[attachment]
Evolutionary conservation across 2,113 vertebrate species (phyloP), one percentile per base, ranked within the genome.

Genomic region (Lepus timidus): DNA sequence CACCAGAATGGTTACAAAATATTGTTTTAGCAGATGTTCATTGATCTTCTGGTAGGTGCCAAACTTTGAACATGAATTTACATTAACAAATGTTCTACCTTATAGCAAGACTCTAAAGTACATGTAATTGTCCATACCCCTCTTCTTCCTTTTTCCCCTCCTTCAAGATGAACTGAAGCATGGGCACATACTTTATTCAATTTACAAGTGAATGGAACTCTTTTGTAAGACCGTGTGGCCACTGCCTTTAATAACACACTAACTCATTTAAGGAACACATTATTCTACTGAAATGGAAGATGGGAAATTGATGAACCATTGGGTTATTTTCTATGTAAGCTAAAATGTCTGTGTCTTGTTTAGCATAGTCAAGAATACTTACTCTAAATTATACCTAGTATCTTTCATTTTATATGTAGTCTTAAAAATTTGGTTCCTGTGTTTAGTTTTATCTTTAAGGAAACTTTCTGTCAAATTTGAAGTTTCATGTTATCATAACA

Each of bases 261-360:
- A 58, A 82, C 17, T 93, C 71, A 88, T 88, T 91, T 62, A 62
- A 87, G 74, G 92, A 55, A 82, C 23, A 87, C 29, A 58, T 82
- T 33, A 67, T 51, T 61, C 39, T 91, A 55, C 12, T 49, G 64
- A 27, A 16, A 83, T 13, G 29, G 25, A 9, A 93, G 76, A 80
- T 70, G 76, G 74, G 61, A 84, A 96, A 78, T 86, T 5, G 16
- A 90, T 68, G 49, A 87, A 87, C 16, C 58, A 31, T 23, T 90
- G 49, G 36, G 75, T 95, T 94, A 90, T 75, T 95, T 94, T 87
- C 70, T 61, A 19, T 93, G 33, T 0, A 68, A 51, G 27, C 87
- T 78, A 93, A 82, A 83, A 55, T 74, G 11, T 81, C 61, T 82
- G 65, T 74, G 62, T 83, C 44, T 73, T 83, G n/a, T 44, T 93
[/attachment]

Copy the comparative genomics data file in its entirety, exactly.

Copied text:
Evolutionary conservation across 2,113 vertebrate species (phyloP), one percentile per base, ranked within the genome.

Genomic region (Lepus timidus): DNA sequence CACCAGAATGGTTACAAAATATTGTTTTAGCAGATGTTCATTGATCTTCTGGTAGGTGCCAAACTTTGAACATGAATTTACATTAACAAATGTTCTACCTTATAGCAAGACTCTAAAGTACATGTAATTGTCCATACCCCTCTTCTTCCTTTTTCCCCTCCTTCAAGATGAACTGAAGCATGGGCACATACTTTATTCAATTTACAAGTGAATGGAACTCTTTTGTAAGACCGTGTGGCCACTGCCTTTAATAACACACTAACTCATTTAAGGAACACATTATTCTACTGAAATGGAAGATGGGAAATTGATGAACCATTGGGTTATTTTCTATGTAAGCTAAAATGTCTGTGTCTTGTTTAGCATAGTCAAGAATACTTACTCTAAATTATACCTAGTATCTTTCATTTTATATGTAGTCTTAAAAATTTGGTTCCTGTGTTTAGTTTTATCTTTAAGGAAACTTTCTGTCAAATTTGAAGTTTCATGTTATCATAACA

Each of bases 261-360:
- A 58, A 82, C 17, T 93, C 71, A 88, T 88, T 91, T 62, A 62
- A 87, G 74, G 92, A 55, A 82, C 23, A 87, C 29, A 58, T 82
- T 33, A 67, T 51, T 61, C 39, T 91, A 55, C 12, T 49, G 64
- A 27, A 16, A 83, T 13, G 29, G 25, A 9, A 93, G 76, A 80
- T 70, G 76, G 74, G 61, A 84, A 96, A 78, T 86, T 5, G 16
- A 90, T 68, G 49, A 87, A 87, C 16, C 58, A 31, T 23, T 90
- G 49, G 36, G 75, T 95, T 94, A 90, T 75, T 95, T 94, T 87
- C 70, T 61, A 19, T 93, G 33, T 0, A 68, A 51, G 27, C 87
- T 78, A 93, A 82, A 83, A 55, T 74, G 11, T 81, C 61, T 82
- G 65, T 74, G 62, T 83, C 44, T 73, T 83, G n/a, T 44, T 93